Build and Deploy a Serverless Probot/GitHub App on Netlify Functions to automate your GitHub and achieve infinite scalability.

Deploy a Serverless Probot/GitHub App on Netlify Functions

Ravgeet Dhillon

Ravgeet Dhillon

Written on Apr 19, 2021 in Devops

⏱ 6 min read

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Automation is love. We all love automating repetitive things. There is one such thing called Probot. Probot is one of the most popular frameworks for developing GitHub Apps using Javascript. It is easy to set up as most of the things like setting up authentication, registering webhooks, managing permissions, are all handled by Probot itself. You just need to write your code for responding to different events that happen on GitHub.

In this article, you’ll build a serverless bot and deploy it to Netlify Functions. The advantage of using Netlify Functions is that it is free for up to 125,000 requests per month which is more than enough for a startup or a small organization.

Contents

Prerequisites

Writing Application Logic

Once your Probot is set up, you need to do some changes to your directory structure to deploy it to Netlify Functions.

Create an src directory and add the following code in a new file - app.js:

/**
 * This is the main entrypoint to your Probot app
 * @param {import('probot').Probot} app
 */

module.exports = (app) => {
  app.log.info('App has loaded');

  app.on('issues.opened', async (context) => {
    context.octokit.issues.createComment(
      context.issue({
        body: 'Thanks for opening this issue!',
      })
    );
  });
};

In the above code whenever a new issue is opened, it creates an issue comment thanking the issue author.

Netlify Functions are AWS Lambda functions but their deployment to AWS is handled by Netlify. For deploying your Probot on Netlify, you can use the AWS Lambda adapter for Probot.

In your terminal, execute the following command:

npm install @probot/adapter-aws-lambda-serverless --save

The next thing you need to do is to create a functions directory that will be used by Netlify to deploy your serverless functions. Every JS file in the functions directory is deployed as an individual function which can be accessed at <domain>/.netlify/functions/<function_name>.

In the functions directory, create an index.js file and add the following code:

const { createLambdaFunction, createProbot } = require('@probot/adapter-aws-lambda-serverless');
const app = require('../src/app');

module.exports.handler = createLambdaFunction(app, {
  probot: createProbot(),
});

At this point, your code is finally done and the next step is to deploy your application to Netlify.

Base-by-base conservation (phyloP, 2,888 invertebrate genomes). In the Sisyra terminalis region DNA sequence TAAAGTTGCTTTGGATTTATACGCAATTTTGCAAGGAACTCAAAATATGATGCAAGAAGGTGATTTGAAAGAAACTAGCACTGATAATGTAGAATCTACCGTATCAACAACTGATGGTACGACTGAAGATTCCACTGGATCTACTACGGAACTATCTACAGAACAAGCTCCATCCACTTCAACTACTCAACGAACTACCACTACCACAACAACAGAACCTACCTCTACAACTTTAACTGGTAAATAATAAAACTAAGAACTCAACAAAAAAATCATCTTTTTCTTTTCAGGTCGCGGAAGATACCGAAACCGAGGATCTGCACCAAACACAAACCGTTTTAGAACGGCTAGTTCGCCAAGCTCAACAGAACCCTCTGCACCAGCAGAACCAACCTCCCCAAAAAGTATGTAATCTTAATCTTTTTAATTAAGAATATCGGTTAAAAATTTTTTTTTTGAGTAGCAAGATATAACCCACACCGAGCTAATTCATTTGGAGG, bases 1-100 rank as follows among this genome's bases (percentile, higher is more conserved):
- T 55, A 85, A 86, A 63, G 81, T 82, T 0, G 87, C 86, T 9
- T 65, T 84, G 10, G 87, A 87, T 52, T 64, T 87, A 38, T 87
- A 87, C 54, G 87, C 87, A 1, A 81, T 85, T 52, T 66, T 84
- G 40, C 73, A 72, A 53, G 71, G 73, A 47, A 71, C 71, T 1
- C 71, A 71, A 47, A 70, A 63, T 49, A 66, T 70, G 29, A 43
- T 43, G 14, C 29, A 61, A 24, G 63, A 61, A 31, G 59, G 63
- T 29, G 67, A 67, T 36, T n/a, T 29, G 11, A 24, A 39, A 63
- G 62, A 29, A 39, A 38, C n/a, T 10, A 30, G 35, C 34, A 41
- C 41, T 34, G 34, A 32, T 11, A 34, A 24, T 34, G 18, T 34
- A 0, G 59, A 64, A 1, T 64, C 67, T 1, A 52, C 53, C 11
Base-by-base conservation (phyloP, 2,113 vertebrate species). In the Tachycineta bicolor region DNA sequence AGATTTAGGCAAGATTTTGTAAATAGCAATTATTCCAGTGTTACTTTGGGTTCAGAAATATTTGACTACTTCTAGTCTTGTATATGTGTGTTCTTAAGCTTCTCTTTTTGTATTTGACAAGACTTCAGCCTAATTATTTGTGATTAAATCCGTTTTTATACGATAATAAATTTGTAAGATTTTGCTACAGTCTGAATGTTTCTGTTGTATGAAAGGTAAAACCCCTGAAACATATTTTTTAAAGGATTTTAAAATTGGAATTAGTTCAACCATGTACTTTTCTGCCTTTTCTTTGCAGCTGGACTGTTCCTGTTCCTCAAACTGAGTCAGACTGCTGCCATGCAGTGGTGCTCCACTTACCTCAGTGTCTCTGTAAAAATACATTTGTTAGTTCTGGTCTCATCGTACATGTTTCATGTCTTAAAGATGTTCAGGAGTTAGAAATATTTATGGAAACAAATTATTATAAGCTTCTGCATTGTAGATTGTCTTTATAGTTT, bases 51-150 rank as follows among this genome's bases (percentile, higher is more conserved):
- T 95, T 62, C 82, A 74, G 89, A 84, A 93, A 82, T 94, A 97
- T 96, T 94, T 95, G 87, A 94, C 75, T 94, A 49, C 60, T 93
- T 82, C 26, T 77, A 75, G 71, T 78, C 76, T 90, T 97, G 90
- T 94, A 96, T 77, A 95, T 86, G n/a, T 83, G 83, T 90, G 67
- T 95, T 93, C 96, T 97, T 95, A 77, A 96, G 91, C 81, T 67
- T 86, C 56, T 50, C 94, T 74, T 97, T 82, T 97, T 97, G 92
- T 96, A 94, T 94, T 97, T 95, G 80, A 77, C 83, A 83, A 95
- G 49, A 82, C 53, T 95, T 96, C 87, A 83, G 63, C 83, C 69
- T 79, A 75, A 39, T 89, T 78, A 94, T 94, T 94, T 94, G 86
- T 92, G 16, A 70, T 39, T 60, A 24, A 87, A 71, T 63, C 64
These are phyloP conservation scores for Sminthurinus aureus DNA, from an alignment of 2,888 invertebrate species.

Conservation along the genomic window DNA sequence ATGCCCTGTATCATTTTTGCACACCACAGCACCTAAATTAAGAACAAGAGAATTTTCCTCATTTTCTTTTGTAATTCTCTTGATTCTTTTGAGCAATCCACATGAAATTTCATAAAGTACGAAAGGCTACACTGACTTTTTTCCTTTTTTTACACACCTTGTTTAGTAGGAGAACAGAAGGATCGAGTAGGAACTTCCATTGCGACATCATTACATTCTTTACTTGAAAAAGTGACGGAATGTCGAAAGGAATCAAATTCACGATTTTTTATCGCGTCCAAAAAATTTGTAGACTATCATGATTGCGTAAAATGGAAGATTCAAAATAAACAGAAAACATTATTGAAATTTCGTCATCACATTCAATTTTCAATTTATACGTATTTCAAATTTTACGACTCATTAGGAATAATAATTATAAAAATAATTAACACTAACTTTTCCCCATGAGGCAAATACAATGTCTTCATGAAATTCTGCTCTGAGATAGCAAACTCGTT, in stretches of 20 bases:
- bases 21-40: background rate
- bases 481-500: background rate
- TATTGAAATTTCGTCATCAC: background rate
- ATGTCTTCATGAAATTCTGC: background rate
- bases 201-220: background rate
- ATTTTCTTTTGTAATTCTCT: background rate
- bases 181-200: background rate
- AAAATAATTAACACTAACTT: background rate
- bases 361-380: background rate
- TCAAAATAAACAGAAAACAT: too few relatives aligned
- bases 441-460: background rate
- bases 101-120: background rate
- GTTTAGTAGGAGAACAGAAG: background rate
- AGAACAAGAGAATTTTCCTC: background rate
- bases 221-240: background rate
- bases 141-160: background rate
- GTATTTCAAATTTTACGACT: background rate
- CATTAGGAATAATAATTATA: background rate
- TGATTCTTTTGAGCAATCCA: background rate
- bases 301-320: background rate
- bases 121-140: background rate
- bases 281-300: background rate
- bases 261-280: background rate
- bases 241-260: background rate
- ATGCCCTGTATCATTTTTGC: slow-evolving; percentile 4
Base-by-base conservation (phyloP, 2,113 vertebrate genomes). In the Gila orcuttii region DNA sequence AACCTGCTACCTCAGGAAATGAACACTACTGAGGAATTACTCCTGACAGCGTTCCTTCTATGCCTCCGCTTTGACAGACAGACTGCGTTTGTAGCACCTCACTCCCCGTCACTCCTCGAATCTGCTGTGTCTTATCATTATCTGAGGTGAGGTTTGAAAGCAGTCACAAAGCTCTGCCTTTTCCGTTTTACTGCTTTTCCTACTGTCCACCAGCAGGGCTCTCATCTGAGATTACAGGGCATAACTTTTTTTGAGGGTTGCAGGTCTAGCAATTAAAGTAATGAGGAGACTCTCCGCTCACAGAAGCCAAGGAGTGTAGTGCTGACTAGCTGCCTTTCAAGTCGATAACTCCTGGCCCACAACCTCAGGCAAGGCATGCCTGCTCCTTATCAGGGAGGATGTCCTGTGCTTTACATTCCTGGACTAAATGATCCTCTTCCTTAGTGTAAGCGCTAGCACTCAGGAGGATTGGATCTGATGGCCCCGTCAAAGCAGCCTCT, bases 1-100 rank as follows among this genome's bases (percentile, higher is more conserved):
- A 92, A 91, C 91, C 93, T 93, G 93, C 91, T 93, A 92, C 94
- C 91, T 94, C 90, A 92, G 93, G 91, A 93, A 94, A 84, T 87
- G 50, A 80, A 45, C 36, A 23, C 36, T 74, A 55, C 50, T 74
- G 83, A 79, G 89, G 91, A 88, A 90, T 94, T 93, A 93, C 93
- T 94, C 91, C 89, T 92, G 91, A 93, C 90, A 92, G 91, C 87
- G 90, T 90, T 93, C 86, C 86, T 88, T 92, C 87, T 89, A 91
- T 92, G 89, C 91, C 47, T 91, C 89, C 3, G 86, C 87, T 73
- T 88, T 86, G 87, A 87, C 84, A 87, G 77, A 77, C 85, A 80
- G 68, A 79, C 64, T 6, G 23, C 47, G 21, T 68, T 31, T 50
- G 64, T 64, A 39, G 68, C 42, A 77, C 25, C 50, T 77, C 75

Deploying on Netlify Functions

Before proceeding with setup for deployment, there are some issues to be addressed. You need to create a configuration file, netlify.toml at the root of the project, and tell some important things to Netlify to consider when deploying your bot.

Add the following code in the netlify.toml:

[build]
command = "npm install --production"
functions = "./functions"

You are telling Netlify to run npm install before deploying your functions which are present in the functions directory.

To deploy on Netlify, you can use Netlify Dev. For that you need to install netlify-cli by doing:

npm install netlify-cli -g

Next, log in to your Netlify account by doing:

netlify login

Once you are logged in, connect your local project directory to Netlify Functions. You can either connect to an existing one or create a new one by doing:

netlify init

Once your site is connected, you can build your site locally and deploy it to Netlify by doing:

netlify build
netlify deploy --prod

You can also connect your GitHub Repository to your Netlify project or use GitHub Actions to deploy your bot to Netlify. {.alert alert-info}

Updating Webhook URL

Once you have deployed your Probot, you need to update the Webhook URL to tell Github where to send the event payloads. To do so, visit [https://github.com/settings/apps/<app-name>](https://github.com/settings/apps/<app-name>) and update the Webhook URL with your Netlify website URL.

Results

You are done with developing and deploying your Probot and now need to test it by creating an issue on a repository where you installed your GitHub app and see whether your bot responds back or not.

Awesome! You can see that your bot welcomed you with a message that you wrote in your code.

Setting up our master branch on Github
Setting up our master branch on Github

There are many things to automate on Github like auto assigning developers to the issues, auto assigning reviewers to a pull request, auto merging pull requests created by dependabot alerts, and much more.

📫

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ABOUT AUTHOR

Ravgeet Dhillon

Ravgeet is a Co-Founder and Developer at RavSam. He helps startups, businesses, open-source organizations with Digital Product Development and Technical Content Writing. He is a fan of Jamstack and likes to work with React, Vue, Flutter, Strapi, Node, Laravel and Python. He loves to play outdoor sports and cycles every day.

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